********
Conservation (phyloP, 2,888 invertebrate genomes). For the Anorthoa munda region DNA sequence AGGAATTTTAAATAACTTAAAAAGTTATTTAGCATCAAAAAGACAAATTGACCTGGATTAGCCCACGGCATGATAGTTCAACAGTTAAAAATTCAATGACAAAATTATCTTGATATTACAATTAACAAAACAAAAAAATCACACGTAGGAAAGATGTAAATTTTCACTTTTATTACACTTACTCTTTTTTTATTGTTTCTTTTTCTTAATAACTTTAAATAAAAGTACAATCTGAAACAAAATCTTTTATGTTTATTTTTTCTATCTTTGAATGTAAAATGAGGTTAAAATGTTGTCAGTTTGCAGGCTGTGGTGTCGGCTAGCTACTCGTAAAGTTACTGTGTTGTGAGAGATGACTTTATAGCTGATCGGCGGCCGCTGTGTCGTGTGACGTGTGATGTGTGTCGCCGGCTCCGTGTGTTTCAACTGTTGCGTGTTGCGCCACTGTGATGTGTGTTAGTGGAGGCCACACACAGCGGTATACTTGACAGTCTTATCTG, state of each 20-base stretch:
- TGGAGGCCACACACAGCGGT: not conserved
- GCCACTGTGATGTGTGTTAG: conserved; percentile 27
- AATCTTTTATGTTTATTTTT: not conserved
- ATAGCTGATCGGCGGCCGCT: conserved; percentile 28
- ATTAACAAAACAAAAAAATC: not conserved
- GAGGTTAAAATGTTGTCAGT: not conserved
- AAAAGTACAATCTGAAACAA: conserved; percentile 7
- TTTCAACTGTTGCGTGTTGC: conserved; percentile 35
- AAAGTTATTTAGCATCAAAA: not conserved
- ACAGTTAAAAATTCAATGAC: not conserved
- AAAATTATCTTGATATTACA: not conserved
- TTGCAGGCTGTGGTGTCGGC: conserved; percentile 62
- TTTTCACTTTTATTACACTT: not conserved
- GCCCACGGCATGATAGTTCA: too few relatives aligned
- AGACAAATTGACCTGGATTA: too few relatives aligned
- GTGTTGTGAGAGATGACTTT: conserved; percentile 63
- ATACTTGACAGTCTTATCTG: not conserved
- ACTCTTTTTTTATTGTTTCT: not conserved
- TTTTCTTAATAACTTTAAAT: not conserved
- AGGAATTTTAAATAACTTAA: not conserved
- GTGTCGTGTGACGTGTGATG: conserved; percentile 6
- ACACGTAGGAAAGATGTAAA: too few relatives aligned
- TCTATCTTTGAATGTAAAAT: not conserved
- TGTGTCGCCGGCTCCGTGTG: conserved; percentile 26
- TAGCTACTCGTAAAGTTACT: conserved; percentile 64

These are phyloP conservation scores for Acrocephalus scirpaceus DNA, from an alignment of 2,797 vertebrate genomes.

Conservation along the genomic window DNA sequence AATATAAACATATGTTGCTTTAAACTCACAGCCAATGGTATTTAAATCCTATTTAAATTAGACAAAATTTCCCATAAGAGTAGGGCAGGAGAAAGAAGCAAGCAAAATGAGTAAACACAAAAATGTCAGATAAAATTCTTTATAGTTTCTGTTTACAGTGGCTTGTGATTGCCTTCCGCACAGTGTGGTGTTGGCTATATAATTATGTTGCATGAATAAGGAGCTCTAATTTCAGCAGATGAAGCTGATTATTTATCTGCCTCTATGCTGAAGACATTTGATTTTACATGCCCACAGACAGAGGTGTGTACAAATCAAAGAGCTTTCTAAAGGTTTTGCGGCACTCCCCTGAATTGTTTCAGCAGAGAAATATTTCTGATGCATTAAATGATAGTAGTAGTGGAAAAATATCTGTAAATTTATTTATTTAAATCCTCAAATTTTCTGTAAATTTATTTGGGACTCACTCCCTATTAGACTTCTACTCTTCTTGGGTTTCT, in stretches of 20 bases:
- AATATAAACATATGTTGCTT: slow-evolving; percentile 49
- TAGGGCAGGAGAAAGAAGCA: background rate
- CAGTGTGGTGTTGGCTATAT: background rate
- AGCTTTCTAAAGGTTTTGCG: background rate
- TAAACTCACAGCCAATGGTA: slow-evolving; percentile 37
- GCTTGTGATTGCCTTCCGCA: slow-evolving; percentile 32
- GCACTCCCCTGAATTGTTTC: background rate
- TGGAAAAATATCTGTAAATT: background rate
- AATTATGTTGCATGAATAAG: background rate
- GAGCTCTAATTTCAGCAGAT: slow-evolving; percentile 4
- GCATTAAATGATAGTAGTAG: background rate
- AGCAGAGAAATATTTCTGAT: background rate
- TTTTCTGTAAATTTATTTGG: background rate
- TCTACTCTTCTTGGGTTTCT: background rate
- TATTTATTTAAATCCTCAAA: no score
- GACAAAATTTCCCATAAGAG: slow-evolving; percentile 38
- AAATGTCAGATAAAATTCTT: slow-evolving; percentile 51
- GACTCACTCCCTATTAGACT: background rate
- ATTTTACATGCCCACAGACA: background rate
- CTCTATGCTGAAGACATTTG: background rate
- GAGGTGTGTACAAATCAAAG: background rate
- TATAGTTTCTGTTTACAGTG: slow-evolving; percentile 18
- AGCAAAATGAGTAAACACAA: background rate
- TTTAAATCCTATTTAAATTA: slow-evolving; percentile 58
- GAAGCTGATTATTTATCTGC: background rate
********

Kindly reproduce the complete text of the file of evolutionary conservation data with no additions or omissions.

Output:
Conservation (phyloP, 2,888 invertebrate genomes). For the Anorthoa munda region DNA sequence AGGAATTTTAAATAACTTAAAAAGTTATTTAGCATCAAAAAGACAAATTGACCTGGATTAGCCCACGGCATGATAGTTCAACAGTTAAAAATTCAATGACAAAATTATCTTGATATTACAATTAACAAAACAAAAAAATCACACGTAGGAAAGATGTAAATTTTCACTTTTATTACACTTACTCTTTTTTTATTGTTTCTTTTTCTTAATAACTTTAAATAAAAGTACAATCTGAAACAAAATCTTTTATGTTTATTTTTTCTATCTTTGAATGTAAAATGAGGTTAAAATGTTGTCAGTTTGCAGGCTGTGGTGTCGGCTAGCTACTCGTAAAGTTACTGTGTTGTGAGAGATGACTTTATAGCTGATCGGCGGCCGCTGTGTCGTGTGACGTGTGATGTGTGTCGCCGGCTCCGTGTGTTTCAACTGTTGCGTGTTGCGCCACTGTGATGTGTGTTAGTGGAGGCCACACACAGCGGTATACTTGACAGTCTTATCTG, state of each 20-base stretch:
- TGGAGGCCACACACAGCGGT: not conserved
- GCCACTGTGATGTGTGTTAG: conserved; percentile 27
- AATCTTTTATGTTTATTTTT: not conserved
- ATAGCTGATCGGCGGCCGCT: conserved; percentile 28
- ATTAACAAAACAAAAAAATC: not conserved
- GAGGTTAAAATGTTGTCAGT: not conserved
- AAAAGTACAATCTGAAACAA: conserved; percentile 7
- TTTCAACTGTTGCGTGTTGC: conserved; percentile 35
- AAAGTTATTTAGCATCAAAA: not conserved
- ACAGTTAAAAATTCAATGAC: not conserved
- AAAATTATCTTGATATTACA: not conserved
- TTGCAGGCTGTGGTGTCGGC: conserved; percentile 62
- TTTTCACTTTTATTACACTT: not conserved
- GCCCACGGCATGATAGTTCA: too few relatives aligned
- AGACAAATTGACCTGGATTA: too few relatives aligned
- GTGTTGTGAGAGATGACTTT: conserved; percentile 63
- ATACTTGACAGTCTTATCTG: not conserved
- ACTCTTTTTTTATTGTTTCT: not conserved
- TTTTCTTAATAACTTTAAAT: not conserved
- AGGAATTTTAAATAACTTAA: not conserved
- GTGTCGTGTGACGTGTGATG: conserved; percentile 6
- ACACGTAGGAAAGATGTAAA: too few relatives aligned
- TCTATCTTTGAATGTAAAAT: not conserved
- TGTGTCGCCGGCTCCGTGTG: conserved; percentile 26
- TAGCTACTCGTAAAGTTACT: conserved; percentile 64

These are phyloP conservation scores for Acrocephalus scirpaceus DNA, from an alignment of 2,797 vertebrate genomes.

Conservation along the genomic window DNA sequence AATATAAACATATGTTGCTTTAAACTCACAGCCAATGGTATTTAAATCCTATTTAAATTAGACAAAATTTCCCATAAGAGTAGGGCAGGAGAAAGAAGCAAGCAAAATGAGTAAACACAAAAATGTCAGATAAAATTCTTTATAGTTTCTGTTTACAGTGGCTTGTGATTGCCTTCCGCACAGTGTGGTGTTGGCTATATAATTATGTTGCATGAATAAGGAGCTCTAATTTCAGCAGATGAAGCTGATTATTTATCTGCCTCTATGCTGAAGACATTTGATTTTACATGCCCACAGACAGAGGTGTGTACAAATCAAAGAGCTTTCTAAAGGTTTTGCGGCACTCCCCTGAATTGTTTCAGCAGAGAAATATTTCTGATGCATTAAATGATAGTAGTAGTGGAAAAATATCTGTAAATTTATTTATTTAAATCCTCAAATTTTCTGTAAATTTATTTGGGACTCACTCCCTATTAGACTTCTACTCTTCTTGGGTTTCT, in stretches of 20 bases:
- AATATAAACATATGTTGCTT: slow-evolving; percentile 49
- TAGGGCAGGAGAAAGAAGCA: background rate
- CAGTGTGGTGTTGGCTATAT: background rate
- AGCTTTCTAAAGGTTTTGCG: background rate
- TAAACTCACAGCCAATGGTA: slow-evolving; percentile 37
- GCTTGTGATTGCCTTCCGCA: slow-evolving; percentile 32
- GCACTCCCCTGAATTGTTTC: background rate
- TGGAAAAATATCTGTAAATT: background rate
- AATTATGTTGCATGAATAAG: background rate
- GAGCTCTAATTTCAGCAGAT: slow-evolving; percentile 4
- GCATTAAATGATAGTAGTAG: background rate
- AGCAGAGAAATATTTCTGAT: background rate
- TTTTCTGTAAATTTATTTGG: background rate
- TCTACTCTTCTTGGGTTTCT: background rate
- TATTTATTTAAATCCTCAAA: no score
- GACAAAATTTCCCATAAGAG: slow-evolving; percentile 38
- AAATGTCAGATAAAATTCTT: slow-evolving; percentile 51
- GACTCACTCCCTATTAGACT: background rate
- ATTTTACATGCCCACAGACA: background rate
- CTCTATGCTGAAGACATTTG: background rate
- GAGGTGTGTACAAATCAAAG: background rate
- TATAGTTTCTGTTTACAGTG: slow-evolving; percentile 18
- AGCAAAATGAGTAAACACAA: background rate
- TTTAAATCCTATTTAAATTA: slow-evolving; percentile 58
- GAAGCTGATTATTTATCTGC: background rate